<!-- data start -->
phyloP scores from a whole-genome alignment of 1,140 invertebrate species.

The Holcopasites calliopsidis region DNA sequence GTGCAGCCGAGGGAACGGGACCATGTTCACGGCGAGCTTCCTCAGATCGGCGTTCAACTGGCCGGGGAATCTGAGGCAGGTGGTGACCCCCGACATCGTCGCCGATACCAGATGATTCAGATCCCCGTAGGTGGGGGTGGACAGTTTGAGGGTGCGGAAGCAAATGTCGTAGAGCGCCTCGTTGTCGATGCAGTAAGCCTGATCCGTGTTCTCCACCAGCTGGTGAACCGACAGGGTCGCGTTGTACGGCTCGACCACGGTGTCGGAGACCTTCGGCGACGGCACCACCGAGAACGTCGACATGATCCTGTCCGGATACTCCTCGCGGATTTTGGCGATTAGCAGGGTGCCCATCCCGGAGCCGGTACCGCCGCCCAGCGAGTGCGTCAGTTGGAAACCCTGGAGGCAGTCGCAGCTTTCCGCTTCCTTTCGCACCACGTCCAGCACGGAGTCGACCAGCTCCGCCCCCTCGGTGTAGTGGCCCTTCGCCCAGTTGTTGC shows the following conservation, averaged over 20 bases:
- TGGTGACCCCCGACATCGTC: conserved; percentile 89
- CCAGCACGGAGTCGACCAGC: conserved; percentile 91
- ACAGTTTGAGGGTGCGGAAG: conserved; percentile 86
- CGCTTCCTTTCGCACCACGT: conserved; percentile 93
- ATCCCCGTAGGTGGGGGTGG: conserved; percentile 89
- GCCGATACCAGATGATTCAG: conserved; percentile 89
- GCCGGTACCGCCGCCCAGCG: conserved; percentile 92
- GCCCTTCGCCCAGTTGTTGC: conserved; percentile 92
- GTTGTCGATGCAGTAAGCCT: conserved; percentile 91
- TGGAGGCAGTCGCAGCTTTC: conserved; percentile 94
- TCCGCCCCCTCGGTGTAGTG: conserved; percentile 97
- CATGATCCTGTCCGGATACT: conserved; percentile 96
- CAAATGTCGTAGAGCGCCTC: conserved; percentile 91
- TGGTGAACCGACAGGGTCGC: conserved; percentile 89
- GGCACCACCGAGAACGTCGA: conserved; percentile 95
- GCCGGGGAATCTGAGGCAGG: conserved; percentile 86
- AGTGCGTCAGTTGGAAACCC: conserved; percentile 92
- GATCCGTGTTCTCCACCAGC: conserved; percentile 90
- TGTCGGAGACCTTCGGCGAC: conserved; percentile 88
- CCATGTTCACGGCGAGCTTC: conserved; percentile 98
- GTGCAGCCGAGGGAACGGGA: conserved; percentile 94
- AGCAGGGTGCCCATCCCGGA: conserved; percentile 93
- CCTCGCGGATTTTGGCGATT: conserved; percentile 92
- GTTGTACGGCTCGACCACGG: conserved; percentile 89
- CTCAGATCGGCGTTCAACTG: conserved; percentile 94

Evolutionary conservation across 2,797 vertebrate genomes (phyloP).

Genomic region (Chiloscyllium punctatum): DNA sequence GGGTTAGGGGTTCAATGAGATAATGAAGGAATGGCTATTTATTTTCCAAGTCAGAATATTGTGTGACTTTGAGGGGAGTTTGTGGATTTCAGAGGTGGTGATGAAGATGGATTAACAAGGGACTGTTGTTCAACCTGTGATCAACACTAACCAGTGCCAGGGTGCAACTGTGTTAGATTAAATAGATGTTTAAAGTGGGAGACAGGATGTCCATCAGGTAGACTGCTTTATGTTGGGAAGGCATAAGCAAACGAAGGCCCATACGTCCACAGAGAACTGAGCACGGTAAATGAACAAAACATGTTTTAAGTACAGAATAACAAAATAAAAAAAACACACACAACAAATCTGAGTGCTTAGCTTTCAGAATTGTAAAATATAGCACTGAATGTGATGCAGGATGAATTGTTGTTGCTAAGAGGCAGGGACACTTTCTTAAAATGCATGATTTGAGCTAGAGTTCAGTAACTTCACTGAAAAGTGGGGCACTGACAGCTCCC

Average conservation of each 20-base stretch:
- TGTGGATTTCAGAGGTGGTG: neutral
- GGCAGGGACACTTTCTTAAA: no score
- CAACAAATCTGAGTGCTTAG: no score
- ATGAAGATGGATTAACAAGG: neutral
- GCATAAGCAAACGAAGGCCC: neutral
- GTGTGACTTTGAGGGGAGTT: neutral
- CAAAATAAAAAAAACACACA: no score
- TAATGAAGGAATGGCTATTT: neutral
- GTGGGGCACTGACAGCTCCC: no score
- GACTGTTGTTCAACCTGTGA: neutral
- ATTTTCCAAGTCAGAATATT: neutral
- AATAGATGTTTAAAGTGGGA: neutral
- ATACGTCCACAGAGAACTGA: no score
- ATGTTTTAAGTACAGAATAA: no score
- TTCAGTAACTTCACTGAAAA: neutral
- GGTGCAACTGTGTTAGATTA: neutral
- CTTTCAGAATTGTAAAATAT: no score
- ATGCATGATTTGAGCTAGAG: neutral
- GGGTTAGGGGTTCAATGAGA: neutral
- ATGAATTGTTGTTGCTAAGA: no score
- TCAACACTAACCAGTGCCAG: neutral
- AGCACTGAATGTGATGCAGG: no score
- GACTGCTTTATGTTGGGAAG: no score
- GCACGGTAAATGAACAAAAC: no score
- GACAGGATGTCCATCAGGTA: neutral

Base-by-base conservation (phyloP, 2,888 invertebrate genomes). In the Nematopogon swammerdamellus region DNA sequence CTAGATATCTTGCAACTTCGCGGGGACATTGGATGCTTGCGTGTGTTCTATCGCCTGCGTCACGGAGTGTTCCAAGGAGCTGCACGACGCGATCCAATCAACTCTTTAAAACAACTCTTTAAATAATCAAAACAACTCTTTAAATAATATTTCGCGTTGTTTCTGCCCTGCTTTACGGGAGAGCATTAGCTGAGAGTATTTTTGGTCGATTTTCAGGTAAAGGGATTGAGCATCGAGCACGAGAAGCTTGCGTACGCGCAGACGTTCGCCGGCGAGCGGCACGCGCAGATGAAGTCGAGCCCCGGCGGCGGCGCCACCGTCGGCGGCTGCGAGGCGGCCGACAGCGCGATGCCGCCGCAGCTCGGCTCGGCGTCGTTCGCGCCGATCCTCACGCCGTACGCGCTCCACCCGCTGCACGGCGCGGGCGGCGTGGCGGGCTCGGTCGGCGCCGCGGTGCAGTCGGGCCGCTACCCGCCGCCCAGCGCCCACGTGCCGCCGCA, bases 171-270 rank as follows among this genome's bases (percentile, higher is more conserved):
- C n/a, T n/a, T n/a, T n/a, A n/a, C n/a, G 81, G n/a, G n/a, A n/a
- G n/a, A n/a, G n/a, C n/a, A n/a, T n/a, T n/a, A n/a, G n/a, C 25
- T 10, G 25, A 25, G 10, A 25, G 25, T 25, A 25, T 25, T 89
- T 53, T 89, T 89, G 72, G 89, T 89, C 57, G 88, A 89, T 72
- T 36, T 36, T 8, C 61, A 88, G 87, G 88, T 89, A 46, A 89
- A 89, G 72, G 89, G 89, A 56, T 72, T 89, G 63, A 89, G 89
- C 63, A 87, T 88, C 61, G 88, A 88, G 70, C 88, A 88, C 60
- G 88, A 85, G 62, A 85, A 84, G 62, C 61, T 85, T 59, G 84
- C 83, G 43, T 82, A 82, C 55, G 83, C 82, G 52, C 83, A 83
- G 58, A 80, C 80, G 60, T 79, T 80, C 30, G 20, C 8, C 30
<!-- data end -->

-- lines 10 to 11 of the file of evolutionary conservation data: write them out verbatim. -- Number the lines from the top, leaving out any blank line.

- GCCCTTCGCCCAGTTGTTGC: conserved; percentile 92
- GTTGTCGATGCAGTAAGCCT: conserved; percentile 91